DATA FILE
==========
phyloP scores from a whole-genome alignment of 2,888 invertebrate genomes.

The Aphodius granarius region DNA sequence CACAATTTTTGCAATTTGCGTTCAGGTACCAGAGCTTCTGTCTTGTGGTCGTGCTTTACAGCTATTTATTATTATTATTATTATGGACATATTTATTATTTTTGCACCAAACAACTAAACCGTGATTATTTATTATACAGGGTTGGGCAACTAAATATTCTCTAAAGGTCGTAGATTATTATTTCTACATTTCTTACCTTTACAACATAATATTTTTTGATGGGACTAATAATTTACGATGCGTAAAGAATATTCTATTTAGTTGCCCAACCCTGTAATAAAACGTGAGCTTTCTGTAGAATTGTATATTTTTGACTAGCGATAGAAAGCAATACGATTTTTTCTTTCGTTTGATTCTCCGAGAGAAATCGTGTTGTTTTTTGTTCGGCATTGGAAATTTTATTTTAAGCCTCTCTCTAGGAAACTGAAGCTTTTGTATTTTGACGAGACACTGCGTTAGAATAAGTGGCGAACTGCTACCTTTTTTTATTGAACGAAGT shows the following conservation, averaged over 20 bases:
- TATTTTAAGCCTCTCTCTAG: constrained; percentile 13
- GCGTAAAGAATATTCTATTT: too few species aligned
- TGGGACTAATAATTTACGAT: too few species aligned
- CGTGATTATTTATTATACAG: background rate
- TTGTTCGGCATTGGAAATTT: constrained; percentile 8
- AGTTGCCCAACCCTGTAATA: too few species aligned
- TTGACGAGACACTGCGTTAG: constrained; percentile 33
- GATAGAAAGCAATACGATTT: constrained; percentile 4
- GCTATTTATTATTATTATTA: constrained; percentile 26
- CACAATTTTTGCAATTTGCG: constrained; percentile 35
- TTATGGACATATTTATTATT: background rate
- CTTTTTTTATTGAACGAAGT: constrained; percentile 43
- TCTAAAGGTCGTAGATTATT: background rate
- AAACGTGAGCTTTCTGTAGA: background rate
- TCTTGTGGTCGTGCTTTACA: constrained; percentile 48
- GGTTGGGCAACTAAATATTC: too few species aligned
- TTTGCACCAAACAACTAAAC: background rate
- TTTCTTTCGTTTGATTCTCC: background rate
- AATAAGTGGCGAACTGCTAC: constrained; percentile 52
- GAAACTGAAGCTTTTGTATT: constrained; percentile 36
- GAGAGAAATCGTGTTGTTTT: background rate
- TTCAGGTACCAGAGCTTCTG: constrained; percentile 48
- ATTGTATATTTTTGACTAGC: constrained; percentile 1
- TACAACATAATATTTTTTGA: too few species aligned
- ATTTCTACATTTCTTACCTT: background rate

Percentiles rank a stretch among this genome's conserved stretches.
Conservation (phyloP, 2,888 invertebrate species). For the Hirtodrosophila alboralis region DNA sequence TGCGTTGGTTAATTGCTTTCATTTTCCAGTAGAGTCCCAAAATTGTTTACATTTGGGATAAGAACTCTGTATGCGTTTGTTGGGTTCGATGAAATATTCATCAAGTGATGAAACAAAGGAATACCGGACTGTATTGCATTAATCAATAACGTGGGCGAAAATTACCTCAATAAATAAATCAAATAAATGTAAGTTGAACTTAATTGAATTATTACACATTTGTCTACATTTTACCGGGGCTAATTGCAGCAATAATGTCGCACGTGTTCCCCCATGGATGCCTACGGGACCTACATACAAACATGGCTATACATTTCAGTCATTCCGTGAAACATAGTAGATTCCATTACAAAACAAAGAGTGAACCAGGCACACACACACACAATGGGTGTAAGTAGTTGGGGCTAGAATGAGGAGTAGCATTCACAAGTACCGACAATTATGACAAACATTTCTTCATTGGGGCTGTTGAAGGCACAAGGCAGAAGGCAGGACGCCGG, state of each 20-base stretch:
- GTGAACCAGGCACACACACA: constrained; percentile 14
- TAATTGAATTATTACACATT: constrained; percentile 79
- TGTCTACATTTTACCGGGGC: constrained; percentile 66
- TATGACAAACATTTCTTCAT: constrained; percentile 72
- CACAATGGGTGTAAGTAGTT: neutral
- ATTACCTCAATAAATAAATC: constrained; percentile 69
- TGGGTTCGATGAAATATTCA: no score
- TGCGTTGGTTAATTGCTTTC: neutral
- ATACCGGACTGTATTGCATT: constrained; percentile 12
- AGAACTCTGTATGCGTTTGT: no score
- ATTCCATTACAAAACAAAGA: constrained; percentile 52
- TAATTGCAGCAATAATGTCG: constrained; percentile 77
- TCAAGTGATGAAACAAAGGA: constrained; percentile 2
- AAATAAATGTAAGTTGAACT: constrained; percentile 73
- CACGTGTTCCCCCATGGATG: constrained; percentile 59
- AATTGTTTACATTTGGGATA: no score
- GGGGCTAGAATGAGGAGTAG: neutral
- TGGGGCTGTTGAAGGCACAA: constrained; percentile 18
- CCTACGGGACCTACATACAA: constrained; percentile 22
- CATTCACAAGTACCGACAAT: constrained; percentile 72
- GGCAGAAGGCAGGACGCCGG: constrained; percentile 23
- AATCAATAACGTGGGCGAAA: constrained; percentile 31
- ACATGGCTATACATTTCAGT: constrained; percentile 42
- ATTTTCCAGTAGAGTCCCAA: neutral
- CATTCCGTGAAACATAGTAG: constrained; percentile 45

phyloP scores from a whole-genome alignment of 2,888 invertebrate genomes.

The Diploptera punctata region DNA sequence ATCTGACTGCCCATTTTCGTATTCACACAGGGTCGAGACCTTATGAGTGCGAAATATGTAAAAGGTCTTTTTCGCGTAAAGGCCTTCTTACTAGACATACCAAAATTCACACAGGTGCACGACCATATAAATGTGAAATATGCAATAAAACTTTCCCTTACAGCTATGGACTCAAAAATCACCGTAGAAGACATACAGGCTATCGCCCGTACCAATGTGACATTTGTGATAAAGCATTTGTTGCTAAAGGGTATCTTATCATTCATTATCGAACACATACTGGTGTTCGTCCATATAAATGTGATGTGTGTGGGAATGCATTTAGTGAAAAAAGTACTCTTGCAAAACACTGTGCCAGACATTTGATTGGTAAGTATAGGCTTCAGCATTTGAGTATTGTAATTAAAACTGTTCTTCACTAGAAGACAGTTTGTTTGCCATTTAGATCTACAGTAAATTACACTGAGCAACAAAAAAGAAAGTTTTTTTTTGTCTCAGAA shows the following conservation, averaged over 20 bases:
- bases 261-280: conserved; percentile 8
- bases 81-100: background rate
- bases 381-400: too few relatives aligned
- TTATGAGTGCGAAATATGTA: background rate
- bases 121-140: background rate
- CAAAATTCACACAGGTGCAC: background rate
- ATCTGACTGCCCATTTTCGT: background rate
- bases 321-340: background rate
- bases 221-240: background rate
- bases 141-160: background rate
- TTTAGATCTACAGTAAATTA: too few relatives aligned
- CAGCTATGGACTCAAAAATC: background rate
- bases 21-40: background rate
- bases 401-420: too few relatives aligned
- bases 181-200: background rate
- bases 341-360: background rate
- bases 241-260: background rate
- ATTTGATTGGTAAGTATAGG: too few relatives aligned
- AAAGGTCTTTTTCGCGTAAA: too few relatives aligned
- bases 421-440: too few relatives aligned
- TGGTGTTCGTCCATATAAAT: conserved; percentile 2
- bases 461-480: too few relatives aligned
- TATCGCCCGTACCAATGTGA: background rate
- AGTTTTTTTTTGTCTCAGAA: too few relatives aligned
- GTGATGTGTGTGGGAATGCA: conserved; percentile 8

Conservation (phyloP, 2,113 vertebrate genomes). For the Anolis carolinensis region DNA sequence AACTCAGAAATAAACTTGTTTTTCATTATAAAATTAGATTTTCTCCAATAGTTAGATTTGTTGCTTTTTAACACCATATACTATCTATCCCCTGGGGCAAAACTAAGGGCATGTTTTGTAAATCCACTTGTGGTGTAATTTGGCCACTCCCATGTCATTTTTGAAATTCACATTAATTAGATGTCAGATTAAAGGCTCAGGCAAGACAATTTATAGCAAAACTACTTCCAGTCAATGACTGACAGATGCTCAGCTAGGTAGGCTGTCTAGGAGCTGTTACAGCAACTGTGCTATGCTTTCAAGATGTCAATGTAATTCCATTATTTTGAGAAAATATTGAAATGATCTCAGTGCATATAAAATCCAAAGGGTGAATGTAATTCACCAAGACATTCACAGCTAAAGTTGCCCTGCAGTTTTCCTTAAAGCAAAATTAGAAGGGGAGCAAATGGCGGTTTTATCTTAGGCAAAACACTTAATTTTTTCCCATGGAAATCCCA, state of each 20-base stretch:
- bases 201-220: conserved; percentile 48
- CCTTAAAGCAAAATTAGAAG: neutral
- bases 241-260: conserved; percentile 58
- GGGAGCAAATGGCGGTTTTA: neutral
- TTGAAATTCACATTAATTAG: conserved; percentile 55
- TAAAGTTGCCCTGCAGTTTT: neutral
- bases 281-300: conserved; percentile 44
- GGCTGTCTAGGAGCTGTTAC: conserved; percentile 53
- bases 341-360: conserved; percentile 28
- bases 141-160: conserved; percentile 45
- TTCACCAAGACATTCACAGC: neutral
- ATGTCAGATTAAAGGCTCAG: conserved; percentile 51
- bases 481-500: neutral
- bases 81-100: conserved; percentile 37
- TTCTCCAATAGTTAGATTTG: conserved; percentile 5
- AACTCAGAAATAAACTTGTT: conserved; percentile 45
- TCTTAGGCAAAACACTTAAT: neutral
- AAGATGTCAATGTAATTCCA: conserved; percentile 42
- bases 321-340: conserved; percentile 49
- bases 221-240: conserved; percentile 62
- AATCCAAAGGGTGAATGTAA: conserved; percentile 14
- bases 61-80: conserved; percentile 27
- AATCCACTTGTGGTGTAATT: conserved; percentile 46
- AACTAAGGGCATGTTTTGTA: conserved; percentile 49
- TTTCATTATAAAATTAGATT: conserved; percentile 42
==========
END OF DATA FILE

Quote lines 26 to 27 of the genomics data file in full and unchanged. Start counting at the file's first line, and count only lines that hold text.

- TACAACATAATATTTTTTGA: too few species aligned
- ATTTCTACATTTCTTACCTT: background rate